XOJane Article Aims To Prevent Suicide By Calling It ‘Messy,’ Cinnamon Bun-Less
12:30 pm, March 19th | by Laura Donovan
Many of you know firsthand that it’s easy to enjoy a publication but disagree with some of its content. That’s how I feel about XOJane, an inviting women’s site that recently published a tongue-and-cheek article titled, “5 Reasons Why You Shouldn’t Kill Yourself.” Though the piece is meant to present a serious issue in a light-hearted manner to create solidarity, its flippant approach to suicide comes across as insensitive regardless of the fact that the columnist has battled suicidal thoughts herself.
The writer, Sara Benincasa, is familiar with depression and even penned a book about suicide contemplation, which is why her reasoning against ending one’s life is all the more offensive:
1. It’s messy. Regardless of how you go, you’re going to leave a body for other people to clean up. Dead bodies are gross. Did you know that some people let poop out when they die? It’s true. I mean, not on purpose or anything. It’s something to do with the bowels relaxing.
I wouldn’t be surprised if she wrote a follow-up piece titled, “If You’re Going To Off Yourself, Don’t Eat Anything Two Days Prior So You Won’t Die In Your Own Waste.” There are plenty of other things going through someone’s mind when he/she sees the body of a loved one, and digestion disgust is nowhere to be found.
This next justification, however, may be worse:
3. Dead people don’t get to eat cinnamon buns. They also don’t get to do my other favorite things, like live-Tweet presidential debates, re-read “From the Mixed-Up Files of Mrs. Basil E. Frankweiler,” hold newborn babies with squinched-up little red faces, talk politics with their dads, walk in the woods on a warm autumn day, eat their brother’s excellent apple butter chicken, or fall asleep in a soft bed after a long day of walking.
This of course symbolizes all the things a person misses out on when dead, but centering the paragraph on cinnamon buns once again takes too nonchalant an approach on something that affects thousands of U.S. citizens.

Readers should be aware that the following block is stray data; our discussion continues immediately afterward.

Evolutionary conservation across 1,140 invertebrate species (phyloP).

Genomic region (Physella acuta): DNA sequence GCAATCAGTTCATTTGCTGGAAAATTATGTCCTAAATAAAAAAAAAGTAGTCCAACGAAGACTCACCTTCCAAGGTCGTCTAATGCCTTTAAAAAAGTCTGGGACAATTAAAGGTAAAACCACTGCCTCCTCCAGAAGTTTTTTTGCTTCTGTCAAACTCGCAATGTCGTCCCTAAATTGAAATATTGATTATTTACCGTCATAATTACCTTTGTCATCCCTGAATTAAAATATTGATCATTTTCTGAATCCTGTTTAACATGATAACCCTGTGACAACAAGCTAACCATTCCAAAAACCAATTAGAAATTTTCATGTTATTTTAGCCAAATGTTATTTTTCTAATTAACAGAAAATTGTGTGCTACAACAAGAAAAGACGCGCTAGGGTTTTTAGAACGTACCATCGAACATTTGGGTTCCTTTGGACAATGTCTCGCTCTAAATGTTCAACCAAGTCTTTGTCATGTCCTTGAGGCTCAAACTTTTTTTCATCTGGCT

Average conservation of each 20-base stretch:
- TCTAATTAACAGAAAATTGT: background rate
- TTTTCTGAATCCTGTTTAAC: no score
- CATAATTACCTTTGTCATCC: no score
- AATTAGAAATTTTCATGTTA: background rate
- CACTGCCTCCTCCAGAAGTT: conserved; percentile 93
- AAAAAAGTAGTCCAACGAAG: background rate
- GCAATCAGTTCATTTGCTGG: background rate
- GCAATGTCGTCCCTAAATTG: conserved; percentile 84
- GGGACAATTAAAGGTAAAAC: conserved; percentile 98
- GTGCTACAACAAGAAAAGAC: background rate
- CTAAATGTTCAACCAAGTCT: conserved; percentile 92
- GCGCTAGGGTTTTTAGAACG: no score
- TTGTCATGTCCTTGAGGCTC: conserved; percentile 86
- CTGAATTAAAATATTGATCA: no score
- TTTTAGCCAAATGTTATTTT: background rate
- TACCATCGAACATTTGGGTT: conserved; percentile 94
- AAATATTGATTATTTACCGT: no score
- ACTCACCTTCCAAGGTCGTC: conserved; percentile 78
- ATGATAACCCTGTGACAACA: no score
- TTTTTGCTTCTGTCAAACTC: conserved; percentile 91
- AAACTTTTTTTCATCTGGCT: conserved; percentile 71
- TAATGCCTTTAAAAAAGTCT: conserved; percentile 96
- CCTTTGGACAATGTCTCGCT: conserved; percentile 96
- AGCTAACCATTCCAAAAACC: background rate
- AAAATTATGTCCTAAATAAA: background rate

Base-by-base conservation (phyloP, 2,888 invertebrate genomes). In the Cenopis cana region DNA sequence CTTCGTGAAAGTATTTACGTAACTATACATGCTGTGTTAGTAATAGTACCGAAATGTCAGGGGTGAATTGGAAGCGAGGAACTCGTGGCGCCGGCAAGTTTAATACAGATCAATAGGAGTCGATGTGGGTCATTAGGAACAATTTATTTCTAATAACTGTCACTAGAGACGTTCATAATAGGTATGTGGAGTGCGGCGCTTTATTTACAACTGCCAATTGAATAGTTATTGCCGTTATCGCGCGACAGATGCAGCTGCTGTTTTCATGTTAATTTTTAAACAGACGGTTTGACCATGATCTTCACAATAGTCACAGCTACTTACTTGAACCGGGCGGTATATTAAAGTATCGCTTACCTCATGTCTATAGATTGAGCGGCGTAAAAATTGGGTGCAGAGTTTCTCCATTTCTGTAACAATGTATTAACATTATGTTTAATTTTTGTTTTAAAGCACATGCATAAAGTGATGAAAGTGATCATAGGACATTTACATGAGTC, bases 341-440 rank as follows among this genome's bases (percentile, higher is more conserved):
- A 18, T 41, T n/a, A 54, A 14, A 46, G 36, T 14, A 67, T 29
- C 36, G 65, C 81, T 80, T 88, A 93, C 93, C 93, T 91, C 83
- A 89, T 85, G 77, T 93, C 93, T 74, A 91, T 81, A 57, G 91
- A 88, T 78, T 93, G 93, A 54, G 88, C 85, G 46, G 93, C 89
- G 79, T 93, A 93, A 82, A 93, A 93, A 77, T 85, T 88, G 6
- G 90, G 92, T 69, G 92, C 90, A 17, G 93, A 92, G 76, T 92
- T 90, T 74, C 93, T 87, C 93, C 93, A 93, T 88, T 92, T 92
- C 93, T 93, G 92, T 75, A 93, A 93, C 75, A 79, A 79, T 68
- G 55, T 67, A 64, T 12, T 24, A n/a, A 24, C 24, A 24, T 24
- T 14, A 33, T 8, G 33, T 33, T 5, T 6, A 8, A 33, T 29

Reason number four explains that suicide is “cliché, and you are not a cliché” but goes on to remind readers that we “deserve a better ending than anything [we] could bring upon [ourselves].” This is actually a meaningful argument, yet its title undermines the value of staying alive.
The only valid reason on the list is number two, which states that “Other people need you.” You’d think this would entail living so as not to devastate one’s family members of friends, but Benincasa is talking about calling friends in the aftermath of breakups so they have a shoulder to weep on:
“During my big crying festival, I remembered that my friend had just broken up with her boyfriend and I hadn’t called to do a post-game recap about it yet. I knew it would really help her to get to let it all out with me. And while I wasn’t in the shape to deal with it at that particular moment, I figured I ought to stick around long enough to let the tears pass and get into a headspace where I could chat with her.”
More power to this article if it can truly stop at least one person from committing suicide, and there’s definitely a place for humor in the discussion, but a few more lines on the seriousness of the issue and importance of pushing through difficult times would have strengthened the piece’s “don’t do it” message.